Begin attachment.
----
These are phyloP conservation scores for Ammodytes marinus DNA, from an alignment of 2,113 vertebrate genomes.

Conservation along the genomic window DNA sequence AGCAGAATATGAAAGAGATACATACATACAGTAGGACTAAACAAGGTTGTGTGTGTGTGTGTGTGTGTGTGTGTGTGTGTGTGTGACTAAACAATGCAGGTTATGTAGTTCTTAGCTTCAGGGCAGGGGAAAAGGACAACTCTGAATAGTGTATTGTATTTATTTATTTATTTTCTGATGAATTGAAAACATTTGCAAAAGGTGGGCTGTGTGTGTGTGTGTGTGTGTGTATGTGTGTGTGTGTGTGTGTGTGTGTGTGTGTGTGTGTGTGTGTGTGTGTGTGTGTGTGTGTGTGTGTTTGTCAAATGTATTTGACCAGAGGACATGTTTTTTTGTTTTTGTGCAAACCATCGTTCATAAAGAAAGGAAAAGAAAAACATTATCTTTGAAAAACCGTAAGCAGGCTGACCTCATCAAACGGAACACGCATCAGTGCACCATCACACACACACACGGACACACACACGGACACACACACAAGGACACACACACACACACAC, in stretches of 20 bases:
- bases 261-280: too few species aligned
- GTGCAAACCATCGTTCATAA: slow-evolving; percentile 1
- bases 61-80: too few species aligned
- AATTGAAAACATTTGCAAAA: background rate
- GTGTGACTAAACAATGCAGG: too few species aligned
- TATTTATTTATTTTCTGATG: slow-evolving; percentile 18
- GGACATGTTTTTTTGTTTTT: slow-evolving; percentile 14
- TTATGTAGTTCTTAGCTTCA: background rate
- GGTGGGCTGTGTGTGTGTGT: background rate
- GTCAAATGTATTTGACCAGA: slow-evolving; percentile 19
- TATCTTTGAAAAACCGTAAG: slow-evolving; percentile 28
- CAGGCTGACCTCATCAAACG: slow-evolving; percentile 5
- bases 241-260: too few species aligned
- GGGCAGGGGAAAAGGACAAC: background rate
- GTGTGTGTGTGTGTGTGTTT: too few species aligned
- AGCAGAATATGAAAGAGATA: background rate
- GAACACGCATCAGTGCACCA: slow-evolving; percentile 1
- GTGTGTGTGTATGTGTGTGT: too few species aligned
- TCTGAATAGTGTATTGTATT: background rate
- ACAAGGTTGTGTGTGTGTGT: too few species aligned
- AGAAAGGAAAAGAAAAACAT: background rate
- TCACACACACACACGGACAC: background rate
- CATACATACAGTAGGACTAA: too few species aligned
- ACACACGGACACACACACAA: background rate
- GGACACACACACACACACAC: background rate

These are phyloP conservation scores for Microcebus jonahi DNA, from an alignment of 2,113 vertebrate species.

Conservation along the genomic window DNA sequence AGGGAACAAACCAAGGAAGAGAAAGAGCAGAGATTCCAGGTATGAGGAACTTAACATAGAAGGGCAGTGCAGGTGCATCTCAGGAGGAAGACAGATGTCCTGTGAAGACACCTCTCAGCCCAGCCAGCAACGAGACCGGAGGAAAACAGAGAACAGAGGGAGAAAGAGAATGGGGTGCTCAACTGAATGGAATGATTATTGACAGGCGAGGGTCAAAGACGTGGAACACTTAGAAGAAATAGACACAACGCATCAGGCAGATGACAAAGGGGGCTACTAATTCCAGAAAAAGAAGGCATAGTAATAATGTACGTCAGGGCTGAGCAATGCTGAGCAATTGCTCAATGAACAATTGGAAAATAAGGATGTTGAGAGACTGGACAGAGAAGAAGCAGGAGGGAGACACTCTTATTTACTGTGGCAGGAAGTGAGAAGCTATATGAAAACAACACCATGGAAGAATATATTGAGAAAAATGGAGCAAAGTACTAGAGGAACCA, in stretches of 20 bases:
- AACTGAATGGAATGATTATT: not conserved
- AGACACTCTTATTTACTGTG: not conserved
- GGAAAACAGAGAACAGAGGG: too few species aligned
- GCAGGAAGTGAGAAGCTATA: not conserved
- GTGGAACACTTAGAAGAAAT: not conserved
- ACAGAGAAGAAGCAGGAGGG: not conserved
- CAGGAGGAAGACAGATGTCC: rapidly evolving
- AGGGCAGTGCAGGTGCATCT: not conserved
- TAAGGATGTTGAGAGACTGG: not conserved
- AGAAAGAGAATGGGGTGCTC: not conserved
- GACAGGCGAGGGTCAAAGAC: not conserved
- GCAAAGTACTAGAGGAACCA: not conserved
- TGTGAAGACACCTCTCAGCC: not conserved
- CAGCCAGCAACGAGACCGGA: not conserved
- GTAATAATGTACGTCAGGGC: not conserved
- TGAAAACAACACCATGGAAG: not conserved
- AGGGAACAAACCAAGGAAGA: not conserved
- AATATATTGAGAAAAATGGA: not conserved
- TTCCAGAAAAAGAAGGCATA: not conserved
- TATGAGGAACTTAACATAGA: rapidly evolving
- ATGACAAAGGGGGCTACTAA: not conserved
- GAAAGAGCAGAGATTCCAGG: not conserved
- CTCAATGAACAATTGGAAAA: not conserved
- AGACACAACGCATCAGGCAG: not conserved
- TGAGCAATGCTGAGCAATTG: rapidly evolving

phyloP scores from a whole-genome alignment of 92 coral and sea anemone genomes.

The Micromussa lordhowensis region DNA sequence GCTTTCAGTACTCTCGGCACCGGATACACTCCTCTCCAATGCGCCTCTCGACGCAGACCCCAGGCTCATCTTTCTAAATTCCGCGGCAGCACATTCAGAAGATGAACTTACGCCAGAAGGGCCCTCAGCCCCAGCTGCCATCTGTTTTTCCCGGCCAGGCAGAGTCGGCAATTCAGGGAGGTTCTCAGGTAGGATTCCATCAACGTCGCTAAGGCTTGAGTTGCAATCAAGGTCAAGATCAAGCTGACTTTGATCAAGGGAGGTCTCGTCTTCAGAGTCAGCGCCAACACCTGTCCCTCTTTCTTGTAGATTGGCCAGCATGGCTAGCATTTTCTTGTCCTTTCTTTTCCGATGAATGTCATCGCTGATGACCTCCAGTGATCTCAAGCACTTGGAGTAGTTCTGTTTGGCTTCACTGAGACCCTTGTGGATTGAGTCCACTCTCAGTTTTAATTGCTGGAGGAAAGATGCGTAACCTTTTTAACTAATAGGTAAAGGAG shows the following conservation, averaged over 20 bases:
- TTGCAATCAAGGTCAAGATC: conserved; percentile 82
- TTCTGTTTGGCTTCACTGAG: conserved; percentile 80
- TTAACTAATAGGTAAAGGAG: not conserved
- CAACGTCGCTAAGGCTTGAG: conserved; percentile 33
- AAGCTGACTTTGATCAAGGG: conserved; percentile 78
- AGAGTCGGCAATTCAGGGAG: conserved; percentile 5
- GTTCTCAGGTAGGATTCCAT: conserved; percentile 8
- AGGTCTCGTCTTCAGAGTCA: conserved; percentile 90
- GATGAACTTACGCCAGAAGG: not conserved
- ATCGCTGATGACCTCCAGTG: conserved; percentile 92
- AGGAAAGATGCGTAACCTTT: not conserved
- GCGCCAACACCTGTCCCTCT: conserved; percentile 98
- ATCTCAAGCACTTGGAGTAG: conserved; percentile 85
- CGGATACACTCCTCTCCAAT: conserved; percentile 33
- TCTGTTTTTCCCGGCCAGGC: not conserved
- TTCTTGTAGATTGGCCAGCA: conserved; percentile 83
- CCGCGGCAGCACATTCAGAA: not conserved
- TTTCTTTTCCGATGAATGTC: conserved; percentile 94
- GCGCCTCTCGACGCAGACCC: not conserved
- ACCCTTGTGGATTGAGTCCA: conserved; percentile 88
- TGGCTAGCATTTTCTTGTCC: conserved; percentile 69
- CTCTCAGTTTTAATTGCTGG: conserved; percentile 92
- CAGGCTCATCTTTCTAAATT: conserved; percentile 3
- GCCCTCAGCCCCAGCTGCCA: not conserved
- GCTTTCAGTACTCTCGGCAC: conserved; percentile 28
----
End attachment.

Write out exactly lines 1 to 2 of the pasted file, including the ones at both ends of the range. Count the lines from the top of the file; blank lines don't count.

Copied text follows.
These are phyloP conservation scores for Ammodytes marinus DNA, from an alignment of 2,113 vertebrate genomes.

Conservation along the genomic window DNA sequence AGCAGAATATGAAAGAGATACATACATACAGTAGGACTAAACAAGGTTGTGTGTGTGTGTGTGTGTGTGTGTGTGTGTGTGTGTGACTAAACAATGCAGGTTATGTAGTTCTTAGCTTCAGGGCAGGGGAAAAGGACAACTCTGAATAGTGTATTGTATTTATTTATTTATTTTCTGATGAATTGAAAACATTTGCAAAAGGTGGGCTGTGTGTGTGTGTGTGTGTGTGTATGTGTGTGTGTGTGTGTGTGTGTGTGTGTGTGTGTGTGTGTGTGTGTGTGTGTGTGTGTGTGTGTGTTTGTCAAATGTATTTGACCAGAGGACATGTTTTTTTGTTTTTGTGCAAACCATCGTTCATAAAGAAAGGAAAAGAAAAACATTATCTTTGAAAAACCGTAAGCAGGCTGACCTCATCAAACGGAACACGCATCAGTGCACCATCACACACACACACGGACACACACACGGACACACACACAAGGACACACACACACACACAC, in stretches of 20 bases: